A new research has revealed that Solar PV cells emit more carbon dioxide (CO2) than geothermal power plants during their lifetime.
New research published in the journal Geomechanics and Geophysics for Geo-Energy and Geo-Resources has revealed that Solar photovoltaic (PV) cells emit more carbon dioxide (CO2) than geothermal power plants during their lifetime.
According to the recent study conducted by the civil engineering department at the Indian Institute of Technology-Hyderabad, the total CO2 emissions during the lifecycle of a solar photovoltaic (PV) cell is about 3312 × 106 kg, which is far higher than a geothermal energy source emitting about 450 g/kWh.
The life cycle of the solar cell is explained as follows, the quartz that is required to manufacture solar cells that can generate 1 MWe weighs about 10 tons, and the manufacture of PV cells involves two important stages: metallurgical grade silicon (MGS) and electronic-grade silicon (EGS). In the first stage, an amount of 1756 × 106 kg of CO2 is released, and a similar amount of CO2 is released during the conversion of EGS to ingots. Thus bringing the total CO2 emissions during the lifecycle of a solar PV cell at about 3312 × 106 kg.
“Solar PV cells may not emit CO2 during the generation of electricity, but in their lifetime, emissions are considerable. Therefore, solar PV cannot be considered a zero-emission source,” said the research titled ‘CO2 emissions from renewables: Solar PV, hydrothermal and EGS sources’.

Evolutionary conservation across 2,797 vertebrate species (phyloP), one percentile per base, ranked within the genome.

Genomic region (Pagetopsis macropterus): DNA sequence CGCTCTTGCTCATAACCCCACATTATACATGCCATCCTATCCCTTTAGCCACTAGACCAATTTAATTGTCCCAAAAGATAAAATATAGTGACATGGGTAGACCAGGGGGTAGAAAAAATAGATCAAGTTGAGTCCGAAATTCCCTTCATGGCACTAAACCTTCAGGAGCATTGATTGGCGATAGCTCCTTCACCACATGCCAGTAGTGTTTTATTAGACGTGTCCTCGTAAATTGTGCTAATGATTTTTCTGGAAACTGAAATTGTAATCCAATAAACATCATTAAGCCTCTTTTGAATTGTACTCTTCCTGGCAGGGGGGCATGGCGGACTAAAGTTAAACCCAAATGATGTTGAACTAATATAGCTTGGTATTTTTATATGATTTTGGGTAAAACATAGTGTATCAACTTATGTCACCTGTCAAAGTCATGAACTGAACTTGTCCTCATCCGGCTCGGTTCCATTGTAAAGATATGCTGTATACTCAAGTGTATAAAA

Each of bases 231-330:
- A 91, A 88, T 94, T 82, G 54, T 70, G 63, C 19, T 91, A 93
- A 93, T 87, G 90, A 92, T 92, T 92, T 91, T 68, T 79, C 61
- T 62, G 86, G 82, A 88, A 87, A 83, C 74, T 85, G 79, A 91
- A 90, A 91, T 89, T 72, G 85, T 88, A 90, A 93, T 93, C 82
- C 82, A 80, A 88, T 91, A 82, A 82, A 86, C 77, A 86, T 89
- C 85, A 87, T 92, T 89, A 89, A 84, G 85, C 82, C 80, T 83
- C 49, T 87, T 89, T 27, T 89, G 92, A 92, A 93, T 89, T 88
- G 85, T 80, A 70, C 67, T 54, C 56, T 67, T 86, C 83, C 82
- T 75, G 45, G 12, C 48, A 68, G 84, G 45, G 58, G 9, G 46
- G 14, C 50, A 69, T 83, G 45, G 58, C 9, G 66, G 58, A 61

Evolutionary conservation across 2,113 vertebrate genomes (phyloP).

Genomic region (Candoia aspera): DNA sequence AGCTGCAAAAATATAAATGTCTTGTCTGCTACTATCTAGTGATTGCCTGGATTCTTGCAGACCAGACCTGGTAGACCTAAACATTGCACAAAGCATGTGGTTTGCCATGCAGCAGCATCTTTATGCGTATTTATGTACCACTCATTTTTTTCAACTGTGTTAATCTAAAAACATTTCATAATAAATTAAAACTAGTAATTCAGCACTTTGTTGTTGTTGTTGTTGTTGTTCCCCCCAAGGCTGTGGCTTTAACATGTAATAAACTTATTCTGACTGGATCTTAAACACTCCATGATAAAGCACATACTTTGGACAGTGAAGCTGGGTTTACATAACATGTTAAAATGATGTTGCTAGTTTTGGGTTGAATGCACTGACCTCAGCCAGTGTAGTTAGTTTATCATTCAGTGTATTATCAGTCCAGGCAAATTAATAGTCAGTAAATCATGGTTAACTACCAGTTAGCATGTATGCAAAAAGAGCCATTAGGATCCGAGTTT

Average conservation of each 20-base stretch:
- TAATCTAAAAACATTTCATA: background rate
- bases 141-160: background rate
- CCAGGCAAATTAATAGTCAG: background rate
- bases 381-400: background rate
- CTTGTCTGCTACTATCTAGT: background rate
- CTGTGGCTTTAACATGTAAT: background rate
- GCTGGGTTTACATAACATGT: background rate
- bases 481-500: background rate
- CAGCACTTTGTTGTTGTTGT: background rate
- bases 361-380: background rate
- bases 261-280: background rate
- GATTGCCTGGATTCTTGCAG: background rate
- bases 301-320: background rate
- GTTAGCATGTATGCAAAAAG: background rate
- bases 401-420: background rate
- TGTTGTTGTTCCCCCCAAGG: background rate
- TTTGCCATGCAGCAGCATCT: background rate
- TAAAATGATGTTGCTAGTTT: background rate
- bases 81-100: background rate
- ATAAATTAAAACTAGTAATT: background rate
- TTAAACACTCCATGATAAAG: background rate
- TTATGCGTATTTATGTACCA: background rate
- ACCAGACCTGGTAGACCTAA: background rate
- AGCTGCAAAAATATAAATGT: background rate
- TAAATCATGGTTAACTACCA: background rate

The research paper added that apart from the emissions related to the manufacture of solar PV cells, solar panels and solar cell waste management were also of great concern.
“Globally the generation of solar panel waste will be of the order of 78 million tonnes. Countries involved in the manufacture of solar PV cells will emit considerable amounts of CO2 emissions from this source in addition to coal-based thermal power plants,” it said.
The life cycle analysis of solar cells looks at the material needed in producing them, coupled with their environmental impact during construction, operation and decommissioning stages.
According to the International Energy Agency (IEA), under the sustainable development policy proposed for adoption to mitigate CO2 emissions, nearly 54 × 109 cells are required to meet the generation target of 14,139 TWh. “Of solar PV and geothermal energy sources, geothermal energy is the best option under this policy scenario to mitigate CO2 emissions and to control global temperatures,” the researchers added.
The report concluded by stating that countries involved in the manufacture of solar PV cells will emit considerable amounts of CO2 from this source in addition to coal-based thermal power plants. Solar PV cells may not emit CO2 during the generation of electricity, but during their lifetime emissions are considerable. Therefore, solar PV cannot be considered a zero-emission source.